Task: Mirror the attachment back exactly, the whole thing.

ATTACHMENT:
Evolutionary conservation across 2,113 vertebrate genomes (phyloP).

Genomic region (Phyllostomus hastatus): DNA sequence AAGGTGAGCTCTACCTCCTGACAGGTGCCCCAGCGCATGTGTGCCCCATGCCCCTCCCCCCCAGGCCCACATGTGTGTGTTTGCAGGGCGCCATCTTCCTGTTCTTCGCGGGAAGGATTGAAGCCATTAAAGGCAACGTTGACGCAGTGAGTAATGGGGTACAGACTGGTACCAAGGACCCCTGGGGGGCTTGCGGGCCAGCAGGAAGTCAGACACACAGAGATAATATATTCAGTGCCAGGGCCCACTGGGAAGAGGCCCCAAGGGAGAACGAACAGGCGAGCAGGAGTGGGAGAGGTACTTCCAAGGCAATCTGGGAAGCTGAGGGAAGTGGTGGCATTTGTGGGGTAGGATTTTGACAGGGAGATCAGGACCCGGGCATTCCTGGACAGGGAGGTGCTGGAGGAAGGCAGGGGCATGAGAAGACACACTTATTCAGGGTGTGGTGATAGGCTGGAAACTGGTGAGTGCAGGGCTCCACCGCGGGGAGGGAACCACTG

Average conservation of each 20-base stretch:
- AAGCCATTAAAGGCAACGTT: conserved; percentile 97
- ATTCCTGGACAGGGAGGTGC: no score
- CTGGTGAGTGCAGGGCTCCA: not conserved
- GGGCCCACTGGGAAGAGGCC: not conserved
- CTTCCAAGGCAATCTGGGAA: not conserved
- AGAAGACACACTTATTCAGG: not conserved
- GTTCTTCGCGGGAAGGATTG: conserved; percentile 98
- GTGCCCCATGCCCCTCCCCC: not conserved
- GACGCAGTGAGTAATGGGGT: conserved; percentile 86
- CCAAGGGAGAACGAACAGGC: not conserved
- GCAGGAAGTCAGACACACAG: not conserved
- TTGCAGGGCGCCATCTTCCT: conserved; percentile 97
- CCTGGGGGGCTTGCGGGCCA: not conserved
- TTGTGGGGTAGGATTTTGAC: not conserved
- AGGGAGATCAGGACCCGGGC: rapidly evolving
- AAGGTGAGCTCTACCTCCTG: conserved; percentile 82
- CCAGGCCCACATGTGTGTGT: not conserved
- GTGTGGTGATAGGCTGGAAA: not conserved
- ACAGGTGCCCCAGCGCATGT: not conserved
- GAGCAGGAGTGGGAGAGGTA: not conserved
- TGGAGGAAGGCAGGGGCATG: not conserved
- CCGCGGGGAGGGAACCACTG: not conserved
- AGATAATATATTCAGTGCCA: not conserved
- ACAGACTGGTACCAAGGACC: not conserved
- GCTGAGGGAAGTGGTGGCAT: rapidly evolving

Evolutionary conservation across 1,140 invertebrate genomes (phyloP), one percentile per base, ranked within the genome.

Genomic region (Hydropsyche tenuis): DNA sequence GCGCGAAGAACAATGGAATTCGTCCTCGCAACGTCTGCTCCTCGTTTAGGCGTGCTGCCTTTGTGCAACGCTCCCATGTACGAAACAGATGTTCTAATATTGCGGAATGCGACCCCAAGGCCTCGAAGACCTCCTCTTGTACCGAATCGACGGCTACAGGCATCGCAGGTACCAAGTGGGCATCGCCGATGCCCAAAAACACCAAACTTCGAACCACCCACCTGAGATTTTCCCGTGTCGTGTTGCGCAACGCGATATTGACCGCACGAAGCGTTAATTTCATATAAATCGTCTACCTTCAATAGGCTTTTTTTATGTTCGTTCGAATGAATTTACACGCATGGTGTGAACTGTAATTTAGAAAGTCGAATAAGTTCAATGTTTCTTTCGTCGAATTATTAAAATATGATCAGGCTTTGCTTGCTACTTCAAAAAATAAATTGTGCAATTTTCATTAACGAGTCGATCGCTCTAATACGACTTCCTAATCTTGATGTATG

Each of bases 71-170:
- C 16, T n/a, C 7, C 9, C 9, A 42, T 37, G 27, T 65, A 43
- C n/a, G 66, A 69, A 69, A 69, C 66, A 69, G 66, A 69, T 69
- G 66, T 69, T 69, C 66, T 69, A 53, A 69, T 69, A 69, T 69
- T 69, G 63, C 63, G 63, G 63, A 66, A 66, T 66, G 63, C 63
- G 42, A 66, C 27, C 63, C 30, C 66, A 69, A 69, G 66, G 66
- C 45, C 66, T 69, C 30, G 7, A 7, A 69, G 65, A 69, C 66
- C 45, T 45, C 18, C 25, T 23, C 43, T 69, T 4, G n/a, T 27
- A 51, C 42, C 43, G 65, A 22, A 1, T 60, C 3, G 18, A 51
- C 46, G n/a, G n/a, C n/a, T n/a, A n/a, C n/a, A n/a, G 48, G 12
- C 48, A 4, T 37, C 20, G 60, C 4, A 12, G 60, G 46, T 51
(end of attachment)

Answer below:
Evolutionary conservation across 2,113 vertebrate genomes (phyloP).

Genomic region (Phyllostomus hastatus): DNA sequence AAGGTGAGCTCTACCTCCTGACAGGTGCCCCAGCGCATGTGTGCCCCATGCCCCTCCCCCCCAGGCCCACATGTGTGTGTTTGCAGGGCGCCATCTTCCTGTTCTTCGCGGGAAGGATTGAAGCCATTAAAGGCAACGTTGACGCAGTGAGTAATGGGGTACAGACTGGTACCAAGGACCCCTGGGGGGCTTGCGGGCCAGCAGGAAGTCAGACACACAGAGATAATATATTCAGTGCCAGGGCCCACTGGGAAGAGGCCCCAAGGGAGAACGAACAGGCGAGCAGGAGTGGGAGAGGTACTTCCAAGGCAATCTGGGAAGCTGAGGGAAGTGGTGGCATTTGTGGGGTAGGATTTTGACAGGGAGATCAGGACCCGGGCATTCCTGGACAGGGAGGTGCTGGAGGAAGGCAGGGGCATGAGAAGACACACTTATTCAGGGTGTGGTGATAGGCTGGAAACTGGTGAGTGCAGGGCTCCACCGCGGGGAGGGAACCACTG

Average conservation of each 20-base stretch:
- AAGCCATTAAAGGCAACGTT: conserved; percentile 97
- ATTCCTGGACAGGGAGGTGC: no score
- CTGGTGAGTGCAGGGCTCCA: not conserved
- GGGCCCACTGGGAAGAGGCC: not conserved
- CTTCCAAGGCAATCTGGGAA: not conserved
- AGAAGACACACTTATTCAGG: not conserved
- GTTCTTCGCGGGAAGGATTG: conserved; percentile 98
- GTGCCCCATGCCCCTCCCCC: not conserved
- GACGCAGTGAGTAATGGGGT: conserved; percentile 86
- CCAAGGGAGAACGAACAGGC: not conserved
- GCAGGAAGTCAGACACACAG: not conserved
- TTGCAGGGCGCCATCTTCCT: conserved; percentile 97
- CCTGGGGGGCTTGCGGGCCA: not conserved
- TTGTGGGGTAGGATTTTGAC: not conserved
- AGGGAGATCAGGACCCGGGC: rapidly evolving
- AAGGTGAGCTCTACCTCCTG: conserved; percentile 82
- CCAGGCCCACATGTGTGTGT: not conserved
- GTGTGGTGATAGGCTGGAAA: not conserved
- ACAGGTGCCCCAGCGCATGT: not conserved
- GAGCAGGAGTGGGAGAGGTA: not conserved
- TGGAGGAAGGCAGGGGCATG: not conserved
- CCGCGGGGAGGGAACCACTG: not conserved
- AGATAATATATTCAGTGCCA: not conserved
- ACAGACTGGTACCAAGGACC: not conserved
- GCTGAGGGAAGTGGTGGCAT: rapidly evolving

Evolutionary conservation across 1,140 invertebrate genomes (phyloP), one percentile per base, ranked within the genome.

Genomic region (Hydropsyche tenuis): DNA sequence GCGCGAAGAACAATGGAATTCGTCCTCGCAACGTCTGCTCCTCGTTTAGGCGTGCTGCCTTTGTGCAACGCTCCCATGTACGAAACAGATGTTCTAATATTGCGGAATGCGACCCCAAGGCCTCGAAGACCTCCTCTTGTACCGAATCGACGGCTACAGGCATCGCAGGTACCAAGTGGGCATCGCCGATGCCCAAAAACACCAAACTTCGAACCACCCACCTGAGATTTTCCCGTGTCGTGTTGCGCAACGCGATATTGACCGCACGAAGCGTTAATTTCATATAAATCGTCTACCTTCAATAGGCTTTTTTTATGTTCGTTCGAATGAATTTACACGCATGGTGTGAACTGTAATTTAGAAAGTCGAATAAGTTCAATGTTTCTTTCGTCGAATTATTAAAATATGATCAGGCTTTGCTTGCTACTTCAAAAAATAAATTGTGCAATTTTCATTAACGAGTCGATCGCTCTAATACGACTTCCTAATCTTGATGTATG

Each of bases 71-170:
- C 16, T n/a, C 7, C 9, C 9, A 42, T 37, G 27, T 65, A 43
- C n/a, G 66, A 69, A 69, A 69, C 66, A 69, G 66, A 69, T 69
- G 66, T 69, T 69, C 66, T 69, A 53, A 69, T 69, A 69, T 69
- T 69, G 63, C 63, G 63, G 63, A 66, A 66, T 66, G 63, C 63
- G 42, A 66, C 27, C 63, C 30, C 66, A 69, A 69, G 66, G 66
- C 45, C 66, T 69, C 30, G 7, A 7, A 69, G 65, A 69, C 66
- C 45, T 45, C 18, C 25, T 23, C 43, T 69, T 4, G n/a, T 27
- A 51, C 42, C 43, G 65, A 22, A 1, T 60, C 3, G 18, A 51
- C 46, G n/a, G n/a, C n/a, T n/a, A n/a, C n/a, A n/a, G 48, G 12
- C 48, A 4, T 37, C 20, G 60, C 4, A 12, G 60, G 46, T 51